A collection of remarks made by participants at last week’s high-level International Dialogue on Peacebuilding and Statebuilding that I found to be thought-provoking.
See previous post for what the Dialogue is all about.
Emilia Pires, Minister of Finance, Timor Leste:
- In response to donors’ concerns about corruption: If we put in place all the auditing measures recommended by donors, we won’t even be able to spend the money that’s given to us. That’s what’s happening in Afghanistan today. We must first relax the rules, to let the money flow into the economy.
Donors should be a little more patient with us, and give us time to learn things step by step. First, learn how to spend the money. Second, learn how to spend it well. Third, link our budget to performance. Speaking of performance budgeting – I just found out that most developed countries don’t even have that!
- To development partners: You don’t trust us! What happens if we stop being fragile? Does it mean you guys lose your jobs? Isn’t there a conflict of interest here? I don’t blame you – I, too, was a consultant one day.
- In response to concerns that the expression “fragile states” is stigmatizing: I like the word fragile. Fragility is beautiful; it is real. My Ministry of Finance is fragile. That’s why I’m asking you to take good care of it. Don’t put too much pressure on it, or it will break. Like this glass. (holding up a glass of water)
Brian Atwood, Chair, OECD Development Assistance Committee, and former USAID Administrator:
- Developing countries played the aid game for a very long time, serving donors very well – without always serving their populations. This created dependency. Today, developing countries have stopped playing the aid game, insisting that donors align their strategies to their priorities. Development has changed, but it has not changed enough. You must insist that you want to take control of your own destiny. Tell the world what you need. Progress needs to be measured against what you need to achieve.
- We often ignore the needs of fragile states until they become news stories. And aid usually ends as soon as the country leaves the front-page. It doesn’t do enough to create a transition to development stages. We leave too soon, before helping solve the problems that created conflict in the first place.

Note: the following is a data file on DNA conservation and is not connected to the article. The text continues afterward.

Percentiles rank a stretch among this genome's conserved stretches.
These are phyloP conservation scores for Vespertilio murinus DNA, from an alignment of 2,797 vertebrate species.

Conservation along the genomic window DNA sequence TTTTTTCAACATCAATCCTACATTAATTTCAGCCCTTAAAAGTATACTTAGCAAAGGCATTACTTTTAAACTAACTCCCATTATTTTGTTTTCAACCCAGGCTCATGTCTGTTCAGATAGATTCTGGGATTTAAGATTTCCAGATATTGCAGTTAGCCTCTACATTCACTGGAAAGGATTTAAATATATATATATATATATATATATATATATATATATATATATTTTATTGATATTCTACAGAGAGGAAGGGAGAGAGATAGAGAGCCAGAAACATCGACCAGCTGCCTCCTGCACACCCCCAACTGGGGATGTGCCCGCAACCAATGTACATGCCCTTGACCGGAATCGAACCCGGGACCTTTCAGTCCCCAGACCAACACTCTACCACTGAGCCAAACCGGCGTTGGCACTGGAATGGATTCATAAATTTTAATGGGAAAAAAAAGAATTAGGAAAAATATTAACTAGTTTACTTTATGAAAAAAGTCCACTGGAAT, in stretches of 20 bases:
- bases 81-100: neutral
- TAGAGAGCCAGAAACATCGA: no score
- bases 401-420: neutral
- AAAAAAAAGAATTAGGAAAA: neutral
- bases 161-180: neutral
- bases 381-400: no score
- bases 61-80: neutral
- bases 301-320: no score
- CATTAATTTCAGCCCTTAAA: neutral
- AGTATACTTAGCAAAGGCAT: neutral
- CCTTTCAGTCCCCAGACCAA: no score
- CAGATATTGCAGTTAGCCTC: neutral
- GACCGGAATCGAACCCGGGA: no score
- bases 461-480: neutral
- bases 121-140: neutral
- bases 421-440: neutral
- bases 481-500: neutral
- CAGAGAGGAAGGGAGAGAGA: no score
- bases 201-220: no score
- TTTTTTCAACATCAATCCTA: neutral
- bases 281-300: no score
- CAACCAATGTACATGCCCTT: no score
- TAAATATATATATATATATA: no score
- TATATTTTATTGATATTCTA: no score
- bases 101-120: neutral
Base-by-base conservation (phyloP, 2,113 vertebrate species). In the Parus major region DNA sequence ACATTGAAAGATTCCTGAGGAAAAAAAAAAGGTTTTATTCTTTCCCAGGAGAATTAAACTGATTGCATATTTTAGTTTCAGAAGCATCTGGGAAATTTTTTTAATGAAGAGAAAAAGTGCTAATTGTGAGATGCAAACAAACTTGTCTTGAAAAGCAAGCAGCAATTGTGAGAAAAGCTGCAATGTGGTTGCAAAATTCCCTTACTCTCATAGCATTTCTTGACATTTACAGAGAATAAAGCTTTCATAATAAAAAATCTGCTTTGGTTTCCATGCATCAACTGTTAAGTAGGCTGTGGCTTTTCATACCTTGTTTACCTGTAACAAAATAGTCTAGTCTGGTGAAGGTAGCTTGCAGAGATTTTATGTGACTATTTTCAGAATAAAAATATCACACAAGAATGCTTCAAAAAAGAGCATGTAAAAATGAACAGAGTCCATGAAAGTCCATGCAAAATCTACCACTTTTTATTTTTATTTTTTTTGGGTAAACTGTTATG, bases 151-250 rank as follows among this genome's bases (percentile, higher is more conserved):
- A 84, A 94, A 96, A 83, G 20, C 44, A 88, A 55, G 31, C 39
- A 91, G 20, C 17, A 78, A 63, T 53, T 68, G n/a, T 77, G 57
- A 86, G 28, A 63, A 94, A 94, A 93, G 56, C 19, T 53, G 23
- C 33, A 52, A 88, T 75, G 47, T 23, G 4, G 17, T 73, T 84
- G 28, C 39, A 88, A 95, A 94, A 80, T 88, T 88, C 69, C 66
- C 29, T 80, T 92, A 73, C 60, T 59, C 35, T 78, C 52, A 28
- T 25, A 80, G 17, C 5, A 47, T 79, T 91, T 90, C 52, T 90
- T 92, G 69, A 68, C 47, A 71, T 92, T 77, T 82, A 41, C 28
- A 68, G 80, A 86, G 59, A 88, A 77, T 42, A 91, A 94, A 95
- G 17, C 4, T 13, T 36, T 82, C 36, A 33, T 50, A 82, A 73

- The donors sitting in this room know that what you are asking for is right. What they don’t know is whether they can generate political will at home to do what is right. You need to help them. When you can speak as one nation it is difficult to hear you. But when you speak collectively you are and will be heard. I can’t promise you every donor will change one day to the next. But what you are asking is not only realistic; it is also in the interest of every nation on the face of this earth. Peer pressure will produce political will. Speak collectively on behalf of your nations. We will listen – eventually.
Nigel Roberts, Co-Director, World Development Report 2011:
- Aid is like a dinosaur. One day it will become extinct.
- The World Bank will not reform out of its own will. You [developing countries] will need to keep pushing to make reforms happen.
Koffi Kissi, Secretaire General, Parti Politique CAR (opposition party), Togo:
- To development partners: Capacity is not developed in the conference rooms of luxurious hotels. If you’re serious about developing capacity, go to the classrooms of our children and into the fields of our farmers. And use regional and local experts –four times cheaper than international experts, and just as knowledgeable.
Prince Zeid Bin Ra’a Zeid Al-Hussein, Chairman, Peace Building Commission, UN:
- On Prioritization: Post-war, heavy investment in rebuilding enables a general state of amnesia. You can (and must) use cement. However if you don’t – with equal aplomb – deal with the collective wound within a national psyche, you set the stage for a national chauvinist to come whip those sentiments and take advantage of them.
- When rebuilding a country after war, we should restrict the bids to those countries that are making significant ODA [overseas development assistance] payments. If we do that, ODA will not disappear anytime soon.